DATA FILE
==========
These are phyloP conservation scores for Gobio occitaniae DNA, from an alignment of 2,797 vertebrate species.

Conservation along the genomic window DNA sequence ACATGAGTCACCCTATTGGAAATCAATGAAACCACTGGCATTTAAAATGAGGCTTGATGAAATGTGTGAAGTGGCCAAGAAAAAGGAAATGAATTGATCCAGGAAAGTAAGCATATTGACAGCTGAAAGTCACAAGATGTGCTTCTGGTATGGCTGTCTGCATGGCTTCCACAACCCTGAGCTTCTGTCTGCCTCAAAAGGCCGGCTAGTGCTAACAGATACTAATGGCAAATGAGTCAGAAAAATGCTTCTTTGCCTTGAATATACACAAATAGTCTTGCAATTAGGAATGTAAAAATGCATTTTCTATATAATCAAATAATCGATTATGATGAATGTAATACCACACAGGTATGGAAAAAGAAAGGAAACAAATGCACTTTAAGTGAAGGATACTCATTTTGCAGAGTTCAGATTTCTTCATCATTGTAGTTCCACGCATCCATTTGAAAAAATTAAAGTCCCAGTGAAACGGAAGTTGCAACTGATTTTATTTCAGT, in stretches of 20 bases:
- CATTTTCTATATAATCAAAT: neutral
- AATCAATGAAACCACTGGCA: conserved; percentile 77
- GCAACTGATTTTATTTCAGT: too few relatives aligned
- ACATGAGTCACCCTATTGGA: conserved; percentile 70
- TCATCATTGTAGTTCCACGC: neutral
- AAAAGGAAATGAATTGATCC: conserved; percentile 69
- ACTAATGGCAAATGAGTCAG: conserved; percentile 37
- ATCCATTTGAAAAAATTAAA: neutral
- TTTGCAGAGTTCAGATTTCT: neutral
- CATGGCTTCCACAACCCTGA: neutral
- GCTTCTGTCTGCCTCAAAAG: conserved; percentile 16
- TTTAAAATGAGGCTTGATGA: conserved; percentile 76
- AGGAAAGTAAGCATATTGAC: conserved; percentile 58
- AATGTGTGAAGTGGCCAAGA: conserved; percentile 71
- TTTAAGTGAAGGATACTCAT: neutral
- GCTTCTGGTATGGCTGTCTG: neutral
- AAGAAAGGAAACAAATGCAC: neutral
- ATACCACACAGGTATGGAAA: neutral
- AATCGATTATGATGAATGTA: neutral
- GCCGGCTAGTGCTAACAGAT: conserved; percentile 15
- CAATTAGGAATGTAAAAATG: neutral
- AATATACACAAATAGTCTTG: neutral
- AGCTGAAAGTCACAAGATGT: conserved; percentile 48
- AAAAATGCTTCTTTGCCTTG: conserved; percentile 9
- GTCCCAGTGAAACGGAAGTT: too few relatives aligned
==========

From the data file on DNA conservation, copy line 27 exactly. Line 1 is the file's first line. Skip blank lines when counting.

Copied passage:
- GTCCCAGTGAAACGGAAGTT: too few relatives aligned